How to deal with resurgence of measles cases
The Centers for Disease Control and Prevention reported this week it had counted 78 cases of measles (rubeola), the majority stemming from exposure at Disneyland. In addition to California, cases were found in Arizona, Colorado, Nebraska, Oregon, Utah, Washington state and also Mexico.
Last week, a person who had traveled to India fell ill with measles after returning to Tarrant County. The Public Health Department notified people who might have been exposed.
In 2014, 644 cases were confirmed in 27 states, including Texas.
About three in 10 measles patients get one or more complications such as pneumonia, ear infections, encephalitis or diarrhea. More CDC information.
Dr. Paul Bowman, Chair of Pediatrics at UNT Health Science Center, answered questions about the disease and how to avoid it.
Q: What are the three most essential things to do if you think you or your child has measles?
Dr. Bowman: Call your doctor. Stay home from work or school and avoid contact with young children or others who may be susceptible. Use common sense: Drink lots of fluids, take Tylenol per dosage recommendations, get plenty of rest, seek immediate medical attention for high fever, change in level of consciousness, respiratory difficulty or severe cough.
Q: If a person hasn’t been vaccinated, should they get a vaccination? What about women of childbearing age?
Dr. Bowman: People who have not been immunized against measles should get the vaccine.
Although there is no evidence that the vaccine poses risks to an unborn child, it is not recommended for pregnant women.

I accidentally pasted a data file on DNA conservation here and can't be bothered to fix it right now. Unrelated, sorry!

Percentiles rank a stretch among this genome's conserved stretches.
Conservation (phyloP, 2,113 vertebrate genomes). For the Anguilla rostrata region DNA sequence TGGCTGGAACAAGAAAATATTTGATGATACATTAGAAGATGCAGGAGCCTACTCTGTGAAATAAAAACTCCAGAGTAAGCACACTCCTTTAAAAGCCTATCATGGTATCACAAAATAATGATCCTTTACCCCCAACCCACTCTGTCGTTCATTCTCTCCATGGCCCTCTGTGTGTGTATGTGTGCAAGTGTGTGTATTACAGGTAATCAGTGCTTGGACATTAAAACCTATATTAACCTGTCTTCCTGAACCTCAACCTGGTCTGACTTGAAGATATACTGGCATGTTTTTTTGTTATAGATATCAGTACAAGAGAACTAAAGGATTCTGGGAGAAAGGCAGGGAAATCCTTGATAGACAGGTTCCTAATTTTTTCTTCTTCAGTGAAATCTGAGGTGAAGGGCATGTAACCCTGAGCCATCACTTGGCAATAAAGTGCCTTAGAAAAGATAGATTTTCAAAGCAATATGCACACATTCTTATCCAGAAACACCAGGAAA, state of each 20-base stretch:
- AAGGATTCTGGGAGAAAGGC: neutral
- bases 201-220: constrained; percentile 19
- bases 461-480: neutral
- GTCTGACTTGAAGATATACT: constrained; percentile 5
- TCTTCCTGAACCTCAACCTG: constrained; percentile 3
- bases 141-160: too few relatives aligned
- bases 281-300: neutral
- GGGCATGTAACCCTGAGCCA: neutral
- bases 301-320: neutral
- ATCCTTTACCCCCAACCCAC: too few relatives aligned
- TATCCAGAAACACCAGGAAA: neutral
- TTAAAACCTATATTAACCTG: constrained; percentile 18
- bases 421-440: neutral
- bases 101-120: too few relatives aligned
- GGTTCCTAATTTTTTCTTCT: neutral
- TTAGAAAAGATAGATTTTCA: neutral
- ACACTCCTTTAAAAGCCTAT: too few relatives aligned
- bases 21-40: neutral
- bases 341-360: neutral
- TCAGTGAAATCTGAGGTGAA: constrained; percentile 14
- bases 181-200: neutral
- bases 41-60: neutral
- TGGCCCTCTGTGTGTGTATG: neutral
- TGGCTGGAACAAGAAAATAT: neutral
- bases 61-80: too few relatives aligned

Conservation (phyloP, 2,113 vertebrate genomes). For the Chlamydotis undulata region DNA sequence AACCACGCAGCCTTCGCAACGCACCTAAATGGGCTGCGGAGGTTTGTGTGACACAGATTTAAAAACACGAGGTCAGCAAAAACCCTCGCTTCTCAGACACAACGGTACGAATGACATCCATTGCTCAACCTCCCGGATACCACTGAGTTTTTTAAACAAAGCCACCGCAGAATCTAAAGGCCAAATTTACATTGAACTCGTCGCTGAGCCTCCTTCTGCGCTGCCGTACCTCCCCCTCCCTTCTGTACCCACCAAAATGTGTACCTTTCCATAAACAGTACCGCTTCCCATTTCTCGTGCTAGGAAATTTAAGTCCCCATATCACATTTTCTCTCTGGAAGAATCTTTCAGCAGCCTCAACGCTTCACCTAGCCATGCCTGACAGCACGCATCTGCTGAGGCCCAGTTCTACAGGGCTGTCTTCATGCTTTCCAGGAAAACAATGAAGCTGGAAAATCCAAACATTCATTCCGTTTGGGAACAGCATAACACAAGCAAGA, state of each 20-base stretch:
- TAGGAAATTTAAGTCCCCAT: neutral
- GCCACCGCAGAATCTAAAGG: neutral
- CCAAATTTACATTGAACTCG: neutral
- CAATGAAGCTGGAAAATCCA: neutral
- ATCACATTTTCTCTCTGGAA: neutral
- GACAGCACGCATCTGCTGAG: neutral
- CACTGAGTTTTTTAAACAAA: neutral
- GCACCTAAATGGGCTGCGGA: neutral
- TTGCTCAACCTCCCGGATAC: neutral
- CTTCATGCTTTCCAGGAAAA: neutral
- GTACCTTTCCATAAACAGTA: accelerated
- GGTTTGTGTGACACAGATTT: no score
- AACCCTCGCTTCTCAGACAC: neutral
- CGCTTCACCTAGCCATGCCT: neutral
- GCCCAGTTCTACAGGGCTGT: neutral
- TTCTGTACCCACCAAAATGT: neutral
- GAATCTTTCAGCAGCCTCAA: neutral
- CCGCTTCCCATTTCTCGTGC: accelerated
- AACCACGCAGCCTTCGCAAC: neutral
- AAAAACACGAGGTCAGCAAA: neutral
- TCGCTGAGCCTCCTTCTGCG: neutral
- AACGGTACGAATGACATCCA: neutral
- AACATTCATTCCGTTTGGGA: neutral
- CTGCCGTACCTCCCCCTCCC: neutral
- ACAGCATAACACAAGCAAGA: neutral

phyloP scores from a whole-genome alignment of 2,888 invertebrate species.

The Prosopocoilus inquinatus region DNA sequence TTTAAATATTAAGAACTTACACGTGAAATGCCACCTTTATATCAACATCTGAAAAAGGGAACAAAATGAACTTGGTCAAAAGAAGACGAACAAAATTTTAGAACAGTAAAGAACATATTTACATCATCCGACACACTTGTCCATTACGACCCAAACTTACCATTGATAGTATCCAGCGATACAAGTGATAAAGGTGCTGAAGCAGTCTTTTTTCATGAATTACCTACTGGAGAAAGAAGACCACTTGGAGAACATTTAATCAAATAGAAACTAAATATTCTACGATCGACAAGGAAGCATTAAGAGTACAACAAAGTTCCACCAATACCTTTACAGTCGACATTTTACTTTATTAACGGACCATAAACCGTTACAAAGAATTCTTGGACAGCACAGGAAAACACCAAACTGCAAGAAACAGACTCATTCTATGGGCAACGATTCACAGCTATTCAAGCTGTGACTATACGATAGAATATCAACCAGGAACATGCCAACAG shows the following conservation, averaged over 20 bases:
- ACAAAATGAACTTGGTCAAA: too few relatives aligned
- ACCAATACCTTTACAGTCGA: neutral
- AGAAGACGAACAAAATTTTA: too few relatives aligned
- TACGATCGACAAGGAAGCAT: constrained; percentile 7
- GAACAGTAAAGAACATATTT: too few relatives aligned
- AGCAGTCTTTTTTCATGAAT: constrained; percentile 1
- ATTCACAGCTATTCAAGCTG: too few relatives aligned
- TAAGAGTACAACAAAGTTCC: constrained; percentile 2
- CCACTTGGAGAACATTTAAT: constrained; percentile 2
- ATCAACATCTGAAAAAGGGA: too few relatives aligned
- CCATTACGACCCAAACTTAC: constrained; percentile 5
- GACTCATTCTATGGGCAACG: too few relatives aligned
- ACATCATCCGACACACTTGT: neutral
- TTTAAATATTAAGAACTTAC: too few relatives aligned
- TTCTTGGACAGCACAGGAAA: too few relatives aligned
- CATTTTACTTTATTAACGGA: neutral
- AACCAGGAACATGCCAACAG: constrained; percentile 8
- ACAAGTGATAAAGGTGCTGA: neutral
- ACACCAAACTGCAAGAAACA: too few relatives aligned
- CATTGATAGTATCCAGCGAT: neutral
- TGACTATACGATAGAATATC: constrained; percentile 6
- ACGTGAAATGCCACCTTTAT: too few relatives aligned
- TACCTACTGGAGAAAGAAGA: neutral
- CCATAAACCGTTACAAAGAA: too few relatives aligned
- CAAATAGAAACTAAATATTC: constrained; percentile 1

Q: What other measures can we take to prevent getting measles? What about babies too young for the vaccine?
Dr. Bowman: Avoid close contact with people who may have measles, or who have flu-like symptoms. Stay away from crowded places if there’s a local measles outbreak. Follow public health precautions that may be issued.
These recommendations also apply to babies not yet immunized. People who have a close exposure to a confirmed case may receive a preventive “gamma globulin” injection. This is not a true vaccine and does not confer immunity or guarantee that the child will not become ill.
Q: What do you say to parents who think vaccinations will harm their kids?
Dr. Bowman: Parents should be aware that the potential dangers to their child’s health is far greater in not being immunized than in receiving immunizations that are currently recommended by their doctors according to nationally approved guidelines. There is no evidence that the measles vaccine causes autism. Epidemics of measles can be devastating, with many lives lost and others with severe illnesses and resulting disabilities.
By Jan Jarvis Andrew Weis grew up in a family of pharmacists. His father, mother and brother chose careers in pharmacy, as did he. “Pharmacy has been in my blood a long time,” Dr. Weis said. “Collectively my parents, brother and I have 175 years of pharmacy experience.” Hi...Read more
Oct 18, 2017
By Sally Crocker Opioid-related deaths decreased following the legalization of recreational marijuana in Colorado, according to a study led by a public health researcher from UNT Health Science Center. The study, published in the American Journal of Public Health, showed a 6 percent reduct...Read more
Oct 17, 2017
By Justin Sprick, GSBS student I was working as a personal trainer in my hometown of Odessa when an article caught my eye in The Journal of Strength and Conditioning Research. It was about using blood flow restriction exercise, which uses inflatable cuffs to reduce blood to the worki...Read more
Oct 13, 2017
By Alex Branch University and community leaders marked a major milestone in the construction of the new Interdisciplinary Research and Education Building, with an event celebrating the 5-story building reaching its final height. UNT Health Science Center President Michael R. Williams, new ...Read more
Oct 12, 2017